Council focus was on liturgy as central to Christian life
Citing the words of Blessed John XXIII at the opening of the Second Vatican Council — "Mother Church rejoices" — speakers at the Third Annual Newman Convocation at St. Francis Xavier (College) Church Oct. 11 celebrated the 50th anniversary of the council.
Archbishop Robert J. Carlson began the program reciting the same prayer used at the opening of the council, 50 years ago to the day. The program was co-sponsored by Aquinas Institute of Theology, Fontbonne University, Kenrick-Glennon Seminary, the Department of Theological Studies and Deparment of Mission and Ministry at St. Louis University and The Marchetti Jesuit Endowment at St. Louis University.
Speakers and respondents addressed the first document promulgated at the council, "Sacrosanctum Concilium (the Constitution on the Sacred Liturgy)."
Sister Catherine Vincie, RSHM, of Aquinas Institute gave a detailed report on the work of the council document. She noted that the landslide vote in favor of the document was a surprise to many. The liturgical movement had its roots in the late 19th century, she said, benefiting from the discovery of liturgical tests of the early centuries and the role played by monasteries. It led to the active participation of the faithful and greater understanding of the rites, Sister Catherine said.
Father Jason Schumer, assistant professor of sacramental and liturgical theology at Kenrick-Glennon Seminary, said that the joy of the liturgical movement that spilled over into the Second Vatican Council was rooted in the desire to bring the liturgy back to the center of Christian life. Citing the council document, Pope Pius XII's "Mediator Dei" and statements by Pope Benedict XVI, he said that "the sacred liturgy must touch the heart so as to affect the manner in which the faithful live their lives."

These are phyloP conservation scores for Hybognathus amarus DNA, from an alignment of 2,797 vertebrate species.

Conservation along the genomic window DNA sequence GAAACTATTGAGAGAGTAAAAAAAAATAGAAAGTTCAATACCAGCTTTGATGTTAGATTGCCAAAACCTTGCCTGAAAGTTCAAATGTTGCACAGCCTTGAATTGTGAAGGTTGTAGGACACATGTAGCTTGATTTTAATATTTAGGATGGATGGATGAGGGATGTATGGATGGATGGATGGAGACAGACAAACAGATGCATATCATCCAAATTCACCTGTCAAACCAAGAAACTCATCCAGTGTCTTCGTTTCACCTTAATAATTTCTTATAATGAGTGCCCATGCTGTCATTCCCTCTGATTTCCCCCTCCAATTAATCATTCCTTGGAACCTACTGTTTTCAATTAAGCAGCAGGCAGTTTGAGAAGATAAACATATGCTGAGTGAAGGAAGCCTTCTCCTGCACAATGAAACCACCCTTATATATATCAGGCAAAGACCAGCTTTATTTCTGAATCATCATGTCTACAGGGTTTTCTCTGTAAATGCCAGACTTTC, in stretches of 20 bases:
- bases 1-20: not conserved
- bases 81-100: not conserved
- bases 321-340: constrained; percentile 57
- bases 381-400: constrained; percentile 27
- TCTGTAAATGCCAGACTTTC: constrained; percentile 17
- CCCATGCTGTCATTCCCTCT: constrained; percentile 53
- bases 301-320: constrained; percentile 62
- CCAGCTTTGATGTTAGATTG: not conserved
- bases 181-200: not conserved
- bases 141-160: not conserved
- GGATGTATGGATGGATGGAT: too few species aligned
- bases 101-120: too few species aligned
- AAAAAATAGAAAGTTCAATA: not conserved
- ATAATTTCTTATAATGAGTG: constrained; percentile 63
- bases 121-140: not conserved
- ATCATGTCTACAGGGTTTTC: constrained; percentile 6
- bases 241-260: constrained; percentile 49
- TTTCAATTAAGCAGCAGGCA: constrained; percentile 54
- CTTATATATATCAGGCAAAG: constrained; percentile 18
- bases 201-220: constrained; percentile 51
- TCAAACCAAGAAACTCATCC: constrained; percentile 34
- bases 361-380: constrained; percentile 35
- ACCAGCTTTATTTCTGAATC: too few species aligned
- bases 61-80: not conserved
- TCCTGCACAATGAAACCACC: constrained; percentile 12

Father Schumer also pointed to the influence of the Benedictine monasteries of central Europe. "For these monks, the sacred liturgy was not merely an external ritual, observed only to fulfill an obligation. No, their life of holiness — their piety — arose from the liturgical action. Liturgical prayer was a deep encounter with the living God."
One of those influenced by the monks was Msgr. Martin J. Hellriegel, chaplain of the Sisters of the Most Precious Blood in O'Fallon and later pastor of Holy Cross Parish in the Baden neighborhood of north St. Louis. He showed how an American parish could come alive with liturgical piety as the heart of the parish experience, Father Schumer said.
Central to Msgr. Hellriegel's accomplishments was fostering an active participation by every member of the parish in the prayers and chants of the Church. "At Holy Cross in Baden, the liturgy was not merely something they did, it was prayed and lived in the deepest sense of the word."
Jesuit Father John W. Padberg of the Institute of Jesuit Sources gave several examples of the impact of the first days of the Council. It was the single greatest assembly in the history of the Christian Church, he said, witnessed worldwide on TV and covered by more than 1,000 journalists. At a candlelight prayer service in St. Peter's Square, Blessed John XXIII talked about God's love for all mankind, expressed especially in and through Jesus Christ. He asked any parents there to give their children a big, warm hug and tell them that they love them and the pope loves them too.
The annual convocation began as an effort to bring together the theology faculties of four institutions in the archdiocese while offering an in-depth program of interest to the public. Last year's program was the start of a multi-year focus on the 50th anniversary of the Second Vatican Council.
The four academic institutions first came together to offer an academic convocation celebrating the beatification of Blessed John Henry Newman. The convocation has been called an opportunity for the archdiocese to celebrate the good work Catholic higher education does in the archdiocese.
Learn more about it
Two courses from the Paul VI Pontifical Institute of Catechetical and Pastoral Studies will explore more in depth about the Second Vatican Council.
• "Key Documents of the Second Vatican Ecumenical Council" will be held from 8:30 a.m. to 4:30 p.m. Saturday, Nov. 17, at the Cardinal Rigali Center in Shrewsbury. The presenter will be Sister Mary Kathleen Ronan, RSM, Paul VI Institute coordinator of the Lay Formation Program.
• "Vatican II, John Paul II and Benedict XVI," from 1-6 p.m. Saturdays, Feb. 2, March 23, April 20 and May 18 at the Cardinal Rigali Center in Shrewsbury. Presenter will be Douglas Bushman, director of the Institute for Pastoral Theology at Ave Maria University.
Registration is required. Email firstname.lastname@example.org or call (314) 792-7450.
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